We are pleased to be in the position to offer our products in 24 Bit/96kHz and 24 Bit/192kHz quality at HIGHRESAUDIO




We have not yet produced any SACDs at ACOUSENCE to date because we were initially far from convinced of the musical result when we performed our own experiments using the DSD (Direct Stream Digital) recording procedure for SACD, not to mention a strange tone colouration and unnaturalness in the timbre and tone structures of individual instruments. External productions that we have heard so far also gave no occasion for us to believe that anything else could be achieved with this medium at all.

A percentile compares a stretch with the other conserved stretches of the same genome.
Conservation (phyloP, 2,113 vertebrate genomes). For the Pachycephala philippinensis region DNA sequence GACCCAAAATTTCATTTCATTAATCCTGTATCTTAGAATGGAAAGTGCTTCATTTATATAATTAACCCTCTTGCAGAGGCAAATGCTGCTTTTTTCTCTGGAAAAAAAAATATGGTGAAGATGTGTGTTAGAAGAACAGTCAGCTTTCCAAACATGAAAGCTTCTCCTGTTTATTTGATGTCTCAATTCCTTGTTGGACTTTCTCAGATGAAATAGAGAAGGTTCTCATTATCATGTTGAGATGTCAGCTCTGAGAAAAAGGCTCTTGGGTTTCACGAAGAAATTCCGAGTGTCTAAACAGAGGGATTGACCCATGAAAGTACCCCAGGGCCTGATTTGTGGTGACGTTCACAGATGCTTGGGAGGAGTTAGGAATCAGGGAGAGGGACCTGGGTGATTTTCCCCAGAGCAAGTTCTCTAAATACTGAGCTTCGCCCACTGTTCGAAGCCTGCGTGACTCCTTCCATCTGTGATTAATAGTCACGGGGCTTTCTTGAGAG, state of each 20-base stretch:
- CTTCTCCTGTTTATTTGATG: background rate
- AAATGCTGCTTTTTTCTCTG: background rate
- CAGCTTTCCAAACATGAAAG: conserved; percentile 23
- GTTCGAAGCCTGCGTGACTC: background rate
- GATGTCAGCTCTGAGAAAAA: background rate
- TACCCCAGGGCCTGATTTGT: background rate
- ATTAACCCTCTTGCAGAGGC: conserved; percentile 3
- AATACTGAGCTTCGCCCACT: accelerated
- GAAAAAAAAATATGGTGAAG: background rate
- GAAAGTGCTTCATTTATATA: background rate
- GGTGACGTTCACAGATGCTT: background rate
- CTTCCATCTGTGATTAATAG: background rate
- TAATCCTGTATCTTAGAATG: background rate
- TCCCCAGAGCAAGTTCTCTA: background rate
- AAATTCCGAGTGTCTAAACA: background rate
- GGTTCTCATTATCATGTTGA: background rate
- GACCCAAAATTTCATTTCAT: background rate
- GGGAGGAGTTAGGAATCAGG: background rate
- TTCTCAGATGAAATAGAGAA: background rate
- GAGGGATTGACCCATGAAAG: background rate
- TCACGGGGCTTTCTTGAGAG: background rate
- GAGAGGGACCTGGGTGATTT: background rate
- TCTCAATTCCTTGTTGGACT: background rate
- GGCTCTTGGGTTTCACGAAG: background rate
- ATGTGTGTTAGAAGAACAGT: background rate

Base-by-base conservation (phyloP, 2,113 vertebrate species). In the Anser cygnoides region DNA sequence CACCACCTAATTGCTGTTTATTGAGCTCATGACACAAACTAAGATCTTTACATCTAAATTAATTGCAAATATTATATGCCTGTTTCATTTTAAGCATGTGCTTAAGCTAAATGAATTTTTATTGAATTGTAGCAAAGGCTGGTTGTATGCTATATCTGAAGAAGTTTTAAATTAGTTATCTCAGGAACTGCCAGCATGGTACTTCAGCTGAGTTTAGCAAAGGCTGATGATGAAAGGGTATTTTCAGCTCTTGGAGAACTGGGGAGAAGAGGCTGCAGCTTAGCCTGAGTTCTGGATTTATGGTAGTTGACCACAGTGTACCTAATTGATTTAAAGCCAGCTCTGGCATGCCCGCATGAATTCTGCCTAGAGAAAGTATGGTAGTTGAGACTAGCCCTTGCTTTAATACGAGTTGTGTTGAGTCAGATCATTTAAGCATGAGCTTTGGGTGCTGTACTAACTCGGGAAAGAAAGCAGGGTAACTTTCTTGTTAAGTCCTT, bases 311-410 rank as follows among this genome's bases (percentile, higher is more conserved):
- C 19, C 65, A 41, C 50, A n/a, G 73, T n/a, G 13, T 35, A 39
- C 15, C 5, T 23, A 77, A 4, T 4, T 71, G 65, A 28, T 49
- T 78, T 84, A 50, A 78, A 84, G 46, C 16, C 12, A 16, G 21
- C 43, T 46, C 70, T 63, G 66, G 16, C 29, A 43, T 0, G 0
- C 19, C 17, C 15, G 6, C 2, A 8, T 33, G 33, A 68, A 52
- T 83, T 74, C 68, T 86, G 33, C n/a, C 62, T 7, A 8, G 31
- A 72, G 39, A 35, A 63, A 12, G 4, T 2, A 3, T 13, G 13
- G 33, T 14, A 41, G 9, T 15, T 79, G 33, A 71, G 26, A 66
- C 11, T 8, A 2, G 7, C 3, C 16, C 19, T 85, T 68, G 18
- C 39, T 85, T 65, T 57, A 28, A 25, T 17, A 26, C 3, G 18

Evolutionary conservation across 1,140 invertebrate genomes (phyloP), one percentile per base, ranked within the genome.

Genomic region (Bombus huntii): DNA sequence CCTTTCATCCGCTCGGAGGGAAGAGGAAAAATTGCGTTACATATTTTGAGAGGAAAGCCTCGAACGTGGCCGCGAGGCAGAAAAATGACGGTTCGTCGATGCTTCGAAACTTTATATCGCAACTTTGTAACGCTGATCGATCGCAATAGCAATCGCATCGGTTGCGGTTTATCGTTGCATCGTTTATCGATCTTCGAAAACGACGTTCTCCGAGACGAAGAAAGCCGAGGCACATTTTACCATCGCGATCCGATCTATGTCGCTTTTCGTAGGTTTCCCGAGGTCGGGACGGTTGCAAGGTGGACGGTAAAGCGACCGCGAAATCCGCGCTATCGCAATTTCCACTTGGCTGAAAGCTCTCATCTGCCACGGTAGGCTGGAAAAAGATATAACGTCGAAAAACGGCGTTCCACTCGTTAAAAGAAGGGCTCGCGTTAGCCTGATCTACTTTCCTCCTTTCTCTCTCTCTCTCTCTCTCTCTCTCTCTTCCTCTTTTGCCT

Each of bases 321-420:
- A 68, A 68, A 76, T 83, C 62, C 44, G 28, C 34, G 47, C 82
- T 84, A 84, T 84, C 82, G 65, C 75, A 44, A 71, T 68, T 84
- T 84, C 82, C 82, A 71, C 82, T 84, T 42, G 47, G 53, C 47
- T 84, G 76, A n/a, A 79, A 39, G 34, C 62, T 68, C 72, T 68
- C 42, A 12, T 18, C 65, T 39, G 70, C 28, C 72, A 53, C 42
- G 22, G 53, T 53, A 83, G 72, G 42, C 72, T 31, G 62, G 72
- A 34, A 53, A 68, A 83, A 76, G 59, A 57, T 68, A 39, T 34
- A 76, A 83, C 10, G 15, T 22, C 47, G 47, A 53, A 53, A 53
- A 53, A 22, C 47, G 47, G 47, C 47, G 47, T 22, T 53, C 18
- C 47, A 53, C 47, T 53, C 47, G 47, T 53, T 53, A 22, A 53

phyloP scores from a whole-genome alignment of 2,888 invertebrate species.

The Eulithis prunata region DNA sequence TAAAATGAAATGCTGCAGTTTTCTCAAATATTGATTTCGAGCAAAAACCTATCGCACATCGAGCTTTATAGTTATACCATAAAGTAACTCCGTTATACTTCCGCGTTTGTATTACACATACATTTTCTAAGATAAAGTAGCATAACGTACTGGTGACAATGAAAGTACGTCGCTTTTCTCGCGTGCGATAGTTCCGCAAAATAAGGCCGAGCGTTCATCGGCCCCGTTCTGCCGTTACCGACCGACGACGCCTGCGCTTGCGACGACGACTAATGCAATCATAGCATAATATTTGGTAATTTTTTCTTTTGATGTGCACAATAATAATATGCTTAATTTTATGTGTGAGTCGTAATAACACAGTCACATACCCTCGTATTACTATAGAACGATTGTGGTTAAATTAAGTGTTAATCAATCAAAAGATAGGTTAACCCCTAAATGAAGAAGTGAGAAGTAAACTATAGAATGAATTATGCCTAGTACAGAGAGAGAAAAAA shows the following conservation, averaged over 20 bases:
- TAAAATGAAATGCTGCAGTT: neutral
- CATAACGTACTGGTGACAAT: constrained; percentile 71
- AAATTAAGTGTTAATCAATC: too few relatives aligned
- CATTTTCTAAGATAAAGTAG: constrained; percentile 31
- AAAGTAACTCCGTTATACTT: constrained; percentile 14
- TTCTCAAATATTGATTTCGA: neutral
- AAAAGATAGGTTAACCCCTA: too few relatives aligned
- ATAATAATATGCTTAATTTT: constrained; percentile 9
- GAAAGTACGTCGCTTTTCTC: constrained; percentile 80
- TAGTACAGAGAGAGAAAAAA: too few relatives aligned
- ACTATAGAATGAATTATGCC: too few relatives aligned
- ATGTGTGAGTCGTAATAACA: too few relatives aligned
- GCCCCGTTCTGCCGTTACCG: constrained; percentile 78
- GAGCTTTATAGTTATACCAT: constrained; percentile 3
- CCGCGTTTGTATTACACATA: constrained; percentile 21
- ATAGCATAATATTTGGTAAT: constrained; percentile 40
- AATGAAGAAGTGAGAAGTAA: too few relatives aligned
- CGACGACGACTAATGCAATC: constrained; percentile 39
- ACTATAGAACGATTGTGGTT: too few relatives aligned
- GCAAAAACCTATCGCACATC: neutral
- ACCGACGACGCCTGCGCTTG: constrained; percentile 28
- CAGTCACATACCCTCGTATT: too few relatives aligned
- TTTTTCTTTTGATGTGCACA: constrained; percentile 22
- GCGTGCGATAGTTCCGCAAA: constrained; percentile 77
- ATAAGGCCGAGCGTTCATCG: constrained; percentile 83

As can be read in various professional articles written by ACOUSENCE's label chief, Ralf Koschnicke, temporal resolution plays a very significant role in music transfer, and in this respect, the DSD recording method of SACDs is open to criticism. Although the transmission range in this method is not sharply restricted by filters, as with a CD, the high frequency noise inherent in the system starts at 20 kHz already, so that the signal parts that are so essential to the musical fine structure are easily masked by signal noise, which ultimately leads to a similar result as the one effected by filtering in a CD.